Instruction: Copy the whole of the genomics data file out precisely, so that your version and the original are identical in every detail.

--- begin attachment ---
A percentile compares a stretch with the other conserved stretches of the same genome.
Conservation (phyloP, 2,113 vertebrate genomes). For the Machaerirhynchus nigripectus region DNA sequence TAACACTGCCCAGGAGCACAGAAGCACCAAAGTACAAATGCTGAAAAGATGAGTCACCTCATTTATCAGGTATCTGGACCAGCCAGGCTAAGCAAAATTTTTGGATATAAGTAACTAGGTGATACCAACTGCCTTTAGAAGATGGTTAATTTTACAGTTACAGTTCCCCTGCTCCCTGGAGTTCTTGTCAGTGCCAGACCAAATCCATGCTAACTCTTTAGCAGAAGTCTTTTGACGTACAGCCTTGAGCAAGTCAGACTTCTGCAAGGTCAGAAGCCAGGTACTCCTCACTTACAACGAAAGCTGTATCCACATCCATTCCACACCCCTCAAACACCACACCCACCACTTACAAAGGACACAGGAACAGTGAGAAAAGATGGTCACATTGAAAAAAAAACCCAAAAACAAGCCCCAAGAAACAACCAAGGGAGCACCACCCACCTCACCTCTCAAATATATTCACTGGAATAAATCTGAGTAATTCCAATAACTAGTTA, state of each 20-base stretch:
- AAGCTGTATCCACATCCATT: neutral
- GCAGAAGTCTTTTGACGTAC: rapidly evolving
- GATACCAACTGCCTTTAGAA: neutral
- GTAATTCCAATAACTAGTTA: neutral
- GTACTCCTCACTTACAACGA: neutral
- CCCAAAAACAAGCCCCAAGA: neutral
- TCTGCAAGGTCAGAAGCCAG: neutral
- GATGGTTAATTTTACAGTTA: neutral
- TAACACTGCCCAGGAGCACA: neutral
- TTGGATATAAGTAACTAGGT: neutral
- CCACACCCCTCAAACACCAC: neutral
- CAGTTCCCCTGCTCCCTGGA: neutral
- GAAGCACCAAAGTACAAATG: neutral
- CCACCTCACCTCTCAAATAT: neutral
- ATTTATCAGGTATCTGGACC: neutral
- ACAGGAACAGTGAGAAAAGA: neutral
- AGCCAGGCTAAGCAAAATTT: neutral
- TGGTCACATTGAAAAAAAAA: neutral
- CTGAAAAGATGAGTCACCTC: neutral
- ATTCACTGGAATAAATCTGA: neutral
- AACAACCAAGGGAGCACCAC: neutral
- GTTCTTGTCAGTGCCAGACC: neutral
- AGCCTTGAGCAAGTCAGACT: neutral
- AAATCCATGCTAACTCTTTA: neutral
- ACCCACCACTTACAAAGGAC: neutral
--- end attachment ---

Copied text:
A percentile compares a stretch with the other conserved stretches of the same genome.
Conservation (phyloP, 2,113 vertebrate genomes). For the Machaerirhynchus nigripectus region DNA sequence TAACACTGCCCAGGAGCACAGAAGCACCAAAGTACAAATGCTGAAAAGATGAGTCACCTCATTTATCAGGTATCTGGACCAGCCAGGCTAAGCAAAATTTTTGGATATAAGTAACTAGGTGATACCAACTGCCTTTAGAAGATGGTTAATTTTACAGTTACAGTTCCCCTGCTCCCTGGAGTTCTTGTCAGTGCCAGACCAAATCCATGCTAACTCTTTAGCAGAAGTCTTTTGACGTACAGCCTTGAGCAAGTCAGACTTCTGCAAGGTCAGAAGCCAGGTACTCCTCACTTACAACGAAAGCTGTATCCACATCCATTCCACACCCCTCAAACACCACACCCACCACTTACAAAGGACACAGGAACAGTGAGAAAAGATGGTCACATTGAAAAAAAAACCCAAAAACAAGCCCCAAGAAACAACCAAGGGAGCACCACCCACCTCACCTCTCAAATATATTCACTGGAATAAATCTGAGTAATTCCAATAACTAGTTA, state of each 20-base stretch:
- AAGCTGTATCCACATCCATT: neutral
- GCAGAAGTCTTTTGACGTAC: rapidly evolving
- GATACCAACTGCCTTTAGAA: neutral
- GTAATTCCAATAACTAGTTA: neutral
- GTACTCCTCACTTACAACGA: neutral
- CCCAAAAACAAGCCCCAAGA: neutral
- TCTGCAAGGTCAGAAGCCAG: neutral
- GATGGTTAATTTTACAGTTA: neutral
- TAACACTGCCCAGGAGCACA: neutral
- TTGGATATAAGTAACTAGGT: neutral
- CCACACCCCTCAAACACCAC: neutral
- CAGTTCCCCTGCTCCCTGGA: neutral
- GAAGCACCAAAGTACAAATG: neutral
- CCACCTCACCTCTCAAATAT: neutral
- ATTTATCAGGTATCTGGACC: neutral
- ACAGGAACAGTGAGAAAAGA: neutral
- AGCCAGGCTAAGCAAAATTT: neutral
- TGGTCACATTGAAAAAAAAA: neutral
- CTGAAAAGATGAGTCACCTC: neutral
- ATTCACTGGAATAAATCTGA: neutral
- AACAACCAAGGGAGCACCAC: neutral
- GTTCTTGTCAGTGCCAGACC: neutral
- AGCCTTGAGCAAGTCAGACT: neutral
- AAATCCATGCTAACTCTTTA: neutral
- ACCCACCACTTACAAAGGAC: neutral